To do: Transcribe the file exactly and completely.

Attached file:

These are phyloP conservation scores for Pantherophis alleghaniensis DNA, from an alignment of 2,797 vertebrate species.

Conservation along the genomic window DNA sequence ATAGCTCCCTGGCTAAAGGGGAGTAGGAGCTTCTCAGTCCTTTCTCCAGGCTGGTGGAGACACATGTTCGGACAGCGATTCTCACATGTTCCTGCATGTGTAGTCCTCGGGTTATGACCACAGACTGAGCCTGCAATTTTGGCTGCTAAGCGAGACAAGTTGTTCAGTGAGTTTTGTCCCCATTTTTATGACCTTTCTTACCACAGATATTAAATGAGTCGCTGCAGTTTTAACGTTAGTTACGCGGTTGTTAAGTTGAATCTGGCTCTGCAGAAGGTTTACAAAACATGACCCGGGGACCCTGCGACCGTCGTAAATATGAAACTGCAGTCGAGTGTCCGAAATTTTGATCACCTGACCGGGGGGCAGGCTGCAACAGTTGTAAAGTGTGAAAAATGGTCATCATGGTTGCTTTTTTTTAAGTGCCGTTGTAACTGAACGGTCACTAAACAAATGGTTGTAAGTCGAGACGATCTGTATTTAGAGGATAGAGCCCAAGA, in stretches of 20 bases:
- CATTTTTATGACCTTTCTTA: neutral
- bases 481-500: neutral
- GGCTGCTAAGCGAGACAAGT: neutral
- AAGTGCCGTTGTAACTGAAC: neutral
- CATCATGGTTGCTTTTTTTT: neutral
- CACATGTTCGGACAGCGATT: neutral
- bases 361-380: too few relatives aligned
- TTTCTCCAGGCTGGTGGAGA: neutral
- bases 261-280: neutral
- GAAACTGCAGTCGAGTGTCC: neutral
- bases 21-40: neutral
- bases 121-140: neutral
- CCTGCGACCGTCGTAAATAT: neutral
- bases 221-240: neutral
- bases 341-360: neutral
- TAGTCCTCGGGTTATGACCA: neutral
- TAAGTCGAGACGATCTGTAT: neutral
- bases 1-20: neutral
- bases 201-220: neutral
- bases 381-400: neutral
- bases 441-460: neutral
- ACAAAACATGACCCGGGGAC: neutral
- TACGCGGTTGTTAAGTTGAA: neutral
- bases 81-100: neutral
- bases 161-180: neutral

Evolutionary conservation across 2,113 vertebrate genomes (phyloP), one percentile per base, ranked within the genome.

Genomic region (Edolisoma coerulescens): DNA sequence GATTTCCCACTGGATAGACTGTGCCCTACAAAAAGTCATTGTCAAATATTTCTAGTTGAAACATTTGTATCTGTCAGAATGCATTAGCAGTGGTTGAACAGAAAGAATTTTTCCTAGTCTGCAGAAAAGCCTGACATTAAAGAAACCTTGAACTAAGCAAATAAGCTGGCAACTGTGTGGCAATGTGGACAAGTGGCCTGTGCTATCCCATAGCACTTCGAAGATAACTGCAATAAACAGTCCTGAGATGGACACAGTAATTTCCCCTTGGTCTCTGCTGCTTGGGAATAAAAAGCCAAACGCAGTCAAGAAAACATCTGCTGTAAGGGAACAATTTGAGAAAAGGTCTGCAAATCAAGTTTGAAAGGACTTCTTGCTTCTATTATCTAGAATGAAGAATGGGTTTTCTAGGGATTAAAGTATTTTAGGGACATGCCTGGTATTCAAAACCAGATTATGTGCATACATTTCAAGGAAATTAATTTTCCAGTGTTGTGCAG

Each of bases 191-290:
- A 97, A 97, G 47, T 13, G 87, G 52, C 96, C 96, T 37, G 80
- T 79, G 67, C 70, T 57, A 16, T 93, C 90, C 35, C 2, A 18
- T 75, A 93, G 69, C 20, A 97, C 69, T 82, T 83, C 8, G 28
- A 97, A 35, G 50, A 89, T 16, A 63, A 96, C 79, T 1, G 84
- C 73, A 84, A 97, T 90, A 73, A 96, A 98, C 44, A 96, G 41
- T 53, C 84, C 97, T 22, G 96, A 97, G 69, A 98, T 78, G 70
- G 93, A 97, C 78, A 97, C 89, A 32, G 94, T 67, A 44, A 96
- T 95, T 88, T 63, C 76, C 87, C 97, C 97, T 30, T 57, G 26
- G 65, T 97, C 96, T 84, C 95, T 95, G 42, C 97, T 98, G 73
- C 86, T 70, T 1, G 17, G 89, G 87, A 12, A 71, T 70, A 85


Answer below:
These are phyloP conservation scores for Pantherophis alleghaniensis DNA, from an alignment of 2,797 vertebrate species.

Conservation along the genomic window DNA sequence ATAGCTCCCTGGCTAAAGGGGAGTAGGAGCTTCTCAGTCCTTTCTCCAGGCTGGTGGAGACACATGTTCGGACAGCGATTCTCACATGTTCCTGCATGTGTAGTCCTCGGGTTATGACCACAGACTGAGCCTGCAATTTTGGCTGCTAAGCGAGACAAGTTGTTCAGTGAGTTTTGTCCCCATTTTTATGACCTTTCTTACCACAGATATTAAATGAGTCGCTGCAGTTTTAACGTTAGTTACGCGGTTGTTAAGTTGAATCTGGCTCTGCAGAAGGTTTACAAAACATGACCCGGGGACCCTGCGACCGTCGTAAATATGAAACTGCAGTCGAGTGTCCGAAATTTTGATCACCTGACCGGGGGGCAGGCTGCAACAGTTGTAAAGTGTGAAAAATGGTCATCATGGTTGCTTTTTTTTAAGTGCCGTTGTAACTGAACGGTCACTAAACAAATGGTTGTAAGTCGAGACGATCTGTATTTAGAGGATAGAGCCCAAGA, in stretches of 20 bases:
- CATTTTTATGACCTTTCTTA: neutral
- bases 481-500: neutral
- GGCTGCTAAGCGAGACAAGT: neutral
- AAGTGCCGTTGTAACTGAAC: neutral
- CATCATGGTTGCTTTTTTTT: neutral
- CACATGTTCGGACAGCGATT: neutral
- bases 361-380: too few relatives aligned
- TTTCTCCAGGCTGGTGGAGA: neutral
- bases 261-280: neutral
- GAAACTGCAGTCGAGTGTCC: neutral
- bases 21-40: neutral
- bases 121-140: neutral
- CCTGCGACCGTCGTAAATAT: neutral
- bases 221-240: neutral
- bases 341-360: neutral
- TAGTCCTCGGGTTATGACCA: neutral
- TAAGTCGAGACGATCTGTAT: neutral
- bases 1-20: neutral
- bases 201-220: neutral
- bases 381-400: neutral
- bases 441-460: neutral
- ACAAAACATGACCCGGGGAC: neutral
- TACGCGGTTGTTAAGTTGAA: neutral
- bases 81-100: neutral
- bases 161-180: neutral

Evolutionary conservation across 2,113 vertebrate genomes (phyloP), one percentile per base, ranked within the genome.

Genomic region (Edolisoma coerulescens): DNA sequence GATTTCCCACTGGATAGACTGTGCCCTACAAAAAGTCATTGTCAAATATTTCTAGTTGAAACATTTGTATCTGTCAGAATGCATTAGCAGTGGTTGAACAGAAAGAATTTTTCCTAGTCTGCAGAAAAGCCTGACATTAAAGAAACCTTGAACTAAGCAAATAAGCTGGCAACTGTGTGGCAATGTGGACAAGTGGCCTGTGCTATCCCATAGCACTTCGAAGATAACTGCAATAAACAGTCCTGAGATGGACACAGTAATTTCCCCTTGGTCTCTGCTGCTTGGGAATAAAAAGCCAAACGCAGTCAAGAAAACATCTGCTGTAAGGGAACAATTTGAGAAAAGGTCTGCAAATCAAGTTTGAAAGGACTTCTTGCTTCTATTATCTAGAATGAAGAATGGGTTTTCTAGGGATTAAAGTATTTTAGGGACATGCCTGGTATTCAAAACCAGATTATGTGCATACATTTCAAGGAAATTAATTTTCCAGTGTTGTGCAG

Each of bases 191-290:
- A 97, A 97, G 47, T 13, G 87, G 52, C 96, C 96, T 37, G 80
- T 79, G 67, C 70, T 57, A 16, T 93, C 90, C 35, C 2, A 18
- T 75, A 93, G 69, C 20, A 97, C 69, T 82, T 83, C 8, G 28
- A 97, A 35, G 50, A 89, T 16, A 63, A 96, C 79, T 1, G 84
- C 73, A 84, A 97, T 90, A 73, A 96, A 98, C 44, A 96, G 41
- T 53, C 84, C 97, T 22, G 96, A 97, G 69, A 98, T 78, G 70
- G 93, A 97, C 78, A 97, C 89, A 32, G 94, T 67, A 44, A 96
- T 95, T 88, T 63, C 76, C 87, C 97, C 97, T 30, T 57, G 26
- G 65, T 97, C 96, T 84, C 95, T 95, G 42, C 97, T 98, G 73
- C 86, T 70, T 1, G 17, G 89, G 87, A 12, A 71, T 70, A 85